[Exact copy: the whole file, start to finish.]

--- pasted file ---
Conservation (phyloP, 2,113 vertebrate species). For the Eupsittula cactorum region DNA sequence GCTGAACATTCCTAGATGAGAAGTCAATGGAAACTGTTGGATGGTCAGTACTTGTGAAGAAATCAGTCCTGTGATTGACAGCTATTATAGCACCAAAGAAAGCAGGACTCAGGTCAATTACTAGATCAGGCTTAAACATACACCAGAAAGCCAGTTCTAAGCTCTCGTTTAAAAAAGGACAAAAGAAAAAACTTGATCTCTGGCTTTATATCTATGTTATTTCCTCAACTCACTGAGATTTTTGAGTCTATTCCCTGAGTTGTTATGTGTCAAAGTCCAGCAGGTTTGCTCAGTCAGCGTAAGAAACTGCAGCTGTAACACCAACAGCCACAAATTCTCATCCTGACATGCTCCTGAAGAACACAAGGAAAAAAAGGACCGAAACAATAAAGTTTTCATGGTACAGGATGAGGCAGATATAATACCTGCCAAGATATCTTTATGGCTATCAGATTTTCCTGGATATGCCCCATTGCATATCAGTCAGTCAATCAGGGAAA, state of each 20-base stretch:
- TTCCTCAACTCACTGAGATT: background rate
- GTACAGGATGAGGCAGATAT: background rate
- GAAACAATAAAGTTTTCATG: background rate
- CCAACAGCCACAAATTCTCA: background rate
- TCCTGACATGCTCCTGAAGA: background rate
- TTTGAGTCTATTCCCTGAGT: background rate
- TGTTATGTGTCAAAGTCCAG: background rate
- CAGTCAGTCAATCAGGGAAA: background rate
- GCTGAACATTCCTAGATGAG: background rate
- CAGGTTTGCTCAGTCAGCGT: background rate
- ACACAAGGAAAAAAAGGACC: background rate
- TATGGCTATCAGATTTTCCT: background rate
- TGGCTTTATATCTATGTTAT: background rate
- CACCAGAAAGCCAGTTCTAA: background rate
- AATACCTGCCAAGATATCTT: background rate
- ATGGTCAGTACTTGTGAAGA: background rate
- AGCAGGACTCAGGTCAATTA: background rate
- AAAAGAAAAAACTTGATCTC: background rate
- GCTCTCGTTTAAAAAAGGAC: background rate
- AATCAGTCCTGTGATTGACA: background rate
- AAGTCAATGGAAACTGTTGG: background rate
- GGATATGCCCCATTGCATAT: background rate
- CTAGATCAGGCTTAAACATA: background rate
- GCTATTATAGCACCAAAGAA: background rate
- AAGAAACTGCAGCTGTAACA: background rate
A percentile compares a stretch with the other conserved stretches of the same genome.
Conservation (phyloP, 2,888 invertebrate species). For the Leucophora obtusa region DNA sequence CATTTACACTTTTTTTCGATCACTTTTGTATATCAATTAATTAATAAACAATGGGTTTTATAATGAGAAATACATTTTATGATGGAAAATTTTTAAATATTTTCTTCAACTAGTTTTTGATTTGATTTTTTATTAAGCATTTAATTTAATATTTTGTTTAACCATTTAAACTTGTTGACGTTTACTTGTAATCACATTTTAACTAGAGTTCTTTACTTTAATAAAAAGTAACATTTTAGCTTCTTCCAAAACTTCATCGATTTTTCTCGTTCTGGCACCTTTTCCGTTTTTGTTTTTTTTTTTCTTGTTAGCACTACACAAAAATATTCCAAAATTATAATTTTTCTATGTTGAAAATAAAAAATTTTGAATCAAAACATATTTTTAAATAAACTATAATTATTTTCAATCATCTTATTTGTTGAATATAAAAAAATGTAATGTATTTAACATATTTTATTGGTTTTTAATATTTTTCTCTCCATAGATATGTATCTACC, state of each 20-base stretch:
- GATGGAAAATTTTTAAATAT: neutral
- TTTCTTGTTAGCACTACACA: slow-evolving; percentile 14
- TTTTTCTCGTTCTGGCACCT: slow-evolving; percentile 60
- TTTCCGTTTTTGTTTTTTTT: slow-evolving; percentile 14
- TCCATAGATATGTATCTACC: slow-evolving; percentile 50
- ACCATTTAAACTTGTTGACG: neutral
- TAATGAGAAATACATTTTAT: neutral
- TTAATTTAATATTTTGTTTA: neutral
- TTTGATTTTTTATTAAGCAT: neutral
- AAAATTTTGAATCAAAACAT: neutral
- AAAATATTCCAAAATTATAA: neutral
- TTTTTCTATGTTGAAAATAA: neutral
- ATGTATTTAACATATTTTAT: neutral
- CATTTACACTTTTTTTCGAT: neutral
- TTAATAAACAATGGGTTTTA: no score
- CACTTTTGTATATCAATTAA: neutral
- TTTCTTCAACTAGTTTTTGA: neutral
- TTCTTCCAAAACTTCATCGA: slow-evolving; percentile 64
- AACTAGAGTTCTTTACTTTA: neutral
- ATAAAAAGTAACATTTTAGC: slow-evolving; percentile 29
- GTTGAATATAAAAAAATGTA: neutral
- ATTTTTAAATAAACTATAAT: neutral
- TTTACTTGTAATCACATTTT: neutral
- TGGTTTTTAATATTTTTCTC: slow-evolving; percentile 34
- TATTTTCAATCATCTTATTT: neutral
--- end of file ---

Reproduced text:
Conservation (phyloP, 2,113 vertebrate species). For the Eupsittula cactorum region DNA sequence GCTGAACATTCCTAGATGAGAAGTCAATGGAAACTGTTGGATGGTCAGTACTTGTGAAGAAATCAGTCCTGTGATTGACAGCTATTATAGCACCAAAGAAAGCAGGACTCAGGTCAATTACTAGATCAGGCTTAAACATACACCAGAAAGCCAGTTCTAAGCTCTCGTTTAAAAAAGGACAAAAGAAAAAACTTGATCTCTGGCTTTATATCTATGTTATTTCCTCAACTCACTGAGATTTTTGAGTCTATTCCCTGAGTTGTTATGTGTCAAAGTCCAGCAGGTTTGCTCAGTCAGCGTAAGAAACTGCAGCTGTAACACCAACAGCCACAAATTCTCATCCTGACATGCTCCTGAAGAACACAAGGAAAAAAAGGACCGAAACAATAAAGTTTTCATGGTACAGGATGAGGCAGATATAATACCTGCCAAGATATCTTTATGGCTATCAGATTTTCCTGGATATGCCCCATTGCATATCAGTCAGTCAATCAGGGAAA, state of each 20-base stretch:
- TTCCTCAACTCACTGAGATT: background rate
- GTACAGGATGAGGCAGATAT: background rate
- GAAACAATAAAGTTTTCATG: background rate
- CCAACAGCCACAAATTCTCA: background rate
- TCCTGACATGCTCCTGAAGA: background rate
- TTTGAGTCTATTCCCTGAGT: background rate
- TGTTATGTGTCAAAGTCCAG: background rate
- CAGTCAGTCAATCAGGGAAA: background rate
- GCTGAACATTCCTAGATGAG: background rate
- CAGGTTTGCTCAGTCAGCGT: background rate
- ACACAAGGAAAAAAAGGACC: background rate
- TATGGCTATCAGATTTTCCT: background rate
- TGGCTTTATATCTATGTTAT: background rate
- CACCAGAAAGCCAGTTCTAA: background rate
- AATACCTGCCAAGATATCTT: background rate
- ATGGTCAGTACTTGTGAAGA: background rate
- AGCAGGACTCAGGTCAATTA: background rate
- AAAAGAAAAAACTTGATCTC: background rate
- GCTCTCGTTTAAAAAAGGAC: background rate
- AATCAGTCCTGTGATTGACA: background rate
- AAGTCAATGGAAACTGTTGG: background rate
- GGATATGCCCCATTGCATAT: background rate
- CTAGATCAGGCTTAAACATA: background rate
- GCTATTATAGCACCAAAGAA: background rate
- AAGAAACTGCAGCTGTAACA: background rate
A percentile compares a stretch with the other conserved stretches of the same genome.
Conservation (phyloP, 2,888 invertebrate species). For the Leucophora obtusa region DNA sequence CATTTACACTTTTTTTCGATCACTTTTGTATATCAATTAATTAATAAACAATGGGTTTTATAATGAGAAATACATTTTATGATGGAAAATTTTTAAATATTTTCTTCAACTAGTTTTTGATTTGATTTTTTATTAAGCATTTAATTTAATATTTTGTTTAACCATTTAAACTTGTTGACGTTTACTTGTAATCACATTTTAACTAGAGTTCTTTACTTTAATAAAAAGTAACATTTTAGCTTCTTCCAAAACTTCATCGATTTTTCTCGTTCTGGCACCTTTTCCGTTTTTGTTTTTTTTTTTCTTGTTAGCACTACACAAAAATATTCCAAAATTATAATTTTTCTATGTTGAAAATAAAAAATTTTGAATCAAAACATATTTTTAAATAAACTATAATTATTTTCAATCATCTTATTTGTTGAATATAAAAAAATGTAATGTATTTAACATATTTTATTGGTTTTTAATATTTTTCTCTCCATAGATATGTATCTACC, state of each 20-base stretch:
- GATGGAAAATTTTTAAATAT: neutral
- TTTCTTGTTAGCACTACACA: slow-evolving; percentile 14
- TTTTTCTCGTTCTGGCACCT: slow-evolving; percentile 60
- TTTCCGTTTTTGTTTTTTTT: slow-evolving; percentile 14
- TCCATAGATATGTATCTACC: slow-evolving; percentile 50
- ACCATTTAAACTTGTTGACG: neutral
- TAATGAGAAATACATTTTAT: neutral
- TTAATTTAATATTTTGTTTA: neutral
- TTTGATTTTTTATTAAGCAT: neutral
- AAAATTTTGAATCAAAACAT: neutral
- AAAATATTCCAAAATTATAA: neutral
- TTTTTCTATGTTGAAAATAA: neutral
- ATGTATTTAACATATTTTAT: neutral
- CATTTACACTTTTTTTCGAT: neutral
- TTAATAAACAATGGGTTTTA: no score
- CACTTTTGTATATCAATTAA: neutral
- TTTCTTCAACTAGTTTTTGA: neutral
- TTCTTCCAAAACTTCATCGA: slow-evolving; percentile 64
- AACTAGAGTTCTTTACTTTA: neutral
- ATAAAAAGTAACATTTTAGC: slow-evolving; percentile 29
- GTTGAATATAAAAAAATGTA: neutral
- ATTTTTAAATAAACTATAAT: neutral
- TTTACTTGTAATCACATTTT: neutral
- TGGTTTTTAATATTTTTCTC: slow-evolving; percentile 34
- TATTTTCAATCATCTTATTT: neutral